Breaking Down Steve Pearce’s Return to the Orioles

It feels like destiny. Steve Pearce will make his glorious return to the Baltimore Orioles. Just before the 4:00 deadline, the Orioles managed to pry one of the biggest heroes on the 2014 ALCS squad away from the Tampa Bay Rays in exchange for a Single-A catcher, Jonah Heim.

This trade marks the fourth time the Orioles have acquired the utility player. He was first purchased from the New York Yankees in June 2012, waived, passed between the Houston Astros and New York Yankees, claimed again by the Orioles at the end of the 2012 season, released in April 2014 very briefly before being re-signed only two day later, and now this.


Pearce became a bit of a cult hero for the Orioles in 2014, slugging 21 home runs in only 102 games. As Chris Davis struggled mightily that year, and Manny Machado and Matt Wieters recuperated from season-ending injuries, Pearce helped keep the offense afloat.

Pearce is a well-travelled (five teams in 10 MLB seasons), professional hitter who is capable of playing first base, second base, and both corner outfield positions. So far this year, he is enjoying a bounce-back year after being plagued by injuries for most of the 2015 season. With the Rays, Pearce slashed .309/.388/.520 in 60 games with 10 home runs and 29 RBIs. He is more attractive to the Orioles for his ability to crush left-handed pitching. For his career, Pearce is a .273/.356/.504 hitter against southpaws. He has been especially dialed in against lefties this year, raking them to the tune of .377/.476/.736.

With the Orioles, Pearce should slot into a platoon with Hyun Soo Kim in left field, while also starting in right field when Mark Trumbo moves to DH. He will also replace Trumbo in most late-inning situations. The Orioles had been using Nolan Reimold in a platoon with Kim in recent weeks, but he has struggled against left-handed pitching all year.

Getting Pearce back could also provide the Orioles a boost in that he fits in very well with the current clubhouse and is loved by manager Buck Showalter. He is gritty and well-respected by the current team, and clubhouse chemistry is an intangible that is impossible to quantify down the stretch. The Orioles may have pushed Pearce last year by expecting him to be an everyday player, when in reality he is more suited to playing in matchups that are beneficial to him. While it took him some time to fully crack the major leagues, Pearce may have found his niche hitting left-handed pitching with power. As the Orioles’ offense struggles to get untracked in the second half, the addition of Pearce, who is a patient hitter, could help jumpstart things once more.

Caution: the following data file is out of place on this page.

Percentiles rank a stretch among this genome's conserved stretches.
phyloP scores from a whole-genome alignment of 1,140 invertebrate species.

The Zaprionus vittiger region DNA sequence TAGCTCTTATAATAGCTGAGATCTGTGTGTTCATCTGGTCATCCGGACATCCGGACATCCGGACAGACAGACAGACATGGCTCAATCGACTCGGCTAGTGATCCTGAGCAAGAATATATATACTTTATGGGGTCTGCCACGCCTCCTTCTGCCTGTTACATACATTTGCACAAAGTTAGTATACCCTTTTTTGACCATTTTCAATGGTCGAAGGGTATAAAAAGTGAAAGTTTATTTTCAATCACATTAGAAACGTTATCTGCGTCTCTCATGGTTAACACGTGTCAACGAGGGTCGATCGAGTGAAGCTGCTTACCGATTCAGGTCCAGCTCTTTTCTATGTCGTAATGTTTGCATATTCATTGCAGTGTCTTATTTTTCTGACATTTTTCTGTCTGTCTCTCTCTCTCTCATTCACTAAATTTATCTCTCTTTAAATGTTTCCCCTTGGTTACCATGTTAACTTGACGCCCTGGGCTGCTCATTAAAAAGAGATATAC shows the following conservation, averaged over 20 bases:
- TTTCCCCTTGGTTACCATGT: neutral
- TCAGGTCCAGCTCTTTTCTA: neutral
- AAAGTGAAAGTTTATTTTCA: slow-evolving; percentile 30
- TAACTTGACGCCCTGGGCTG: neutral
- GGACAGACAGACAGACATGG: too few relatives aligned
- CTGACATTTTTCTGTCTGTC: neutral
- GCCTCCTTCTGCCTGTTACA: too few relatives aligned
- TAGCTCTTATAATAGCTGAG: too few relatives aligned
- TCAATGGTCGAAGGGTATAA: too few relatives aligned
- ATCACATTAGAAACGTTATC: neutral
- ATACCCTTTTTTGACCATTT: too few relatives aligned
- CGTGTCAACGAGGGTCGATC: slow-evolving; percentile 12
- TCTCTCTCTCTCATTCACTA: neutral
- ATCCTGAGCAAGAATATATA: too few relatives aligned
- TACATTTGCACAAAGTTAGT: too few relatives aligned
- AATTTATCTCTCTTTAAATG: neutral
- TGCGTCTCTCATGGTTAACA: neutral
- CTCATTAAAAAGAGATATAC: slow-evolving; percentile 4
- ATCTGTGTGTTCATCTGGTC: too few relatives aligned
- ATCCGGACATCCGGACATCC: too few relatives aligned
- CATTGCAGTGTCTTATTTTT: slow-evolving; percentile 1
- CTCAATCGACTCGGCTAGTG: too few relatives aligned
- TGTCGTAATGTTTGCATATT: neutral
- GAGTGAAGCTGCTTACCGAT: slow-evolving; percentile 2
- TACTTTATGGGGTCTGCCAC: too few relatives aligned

In terms of what the Orioles gave up to get Pearce, Heim was a top-10 prospect in the organization, but that is not saying much for one of the bottom-five systems in the league. He was lauded for his defense, but had not hit very much in four minor league seasons. Heim had produced only a .216/.281/.320 line in over 200 games, and was also blocked by Chance Sisco, the team’s best position-player prospect. Losing Heim is a far lesser blow to the team’s farm system than trading Zack Davies to rent Gerardo Parra for a few months last year. Overall, bringing Pearce back to Baltimore was a no-brainer, especially considering the cost to make the move. While this is hardly an impact move on the level of the deals made by the Texas Rangers and the Cleveland Indians, this trade could have big playoff implications for the Orioles.

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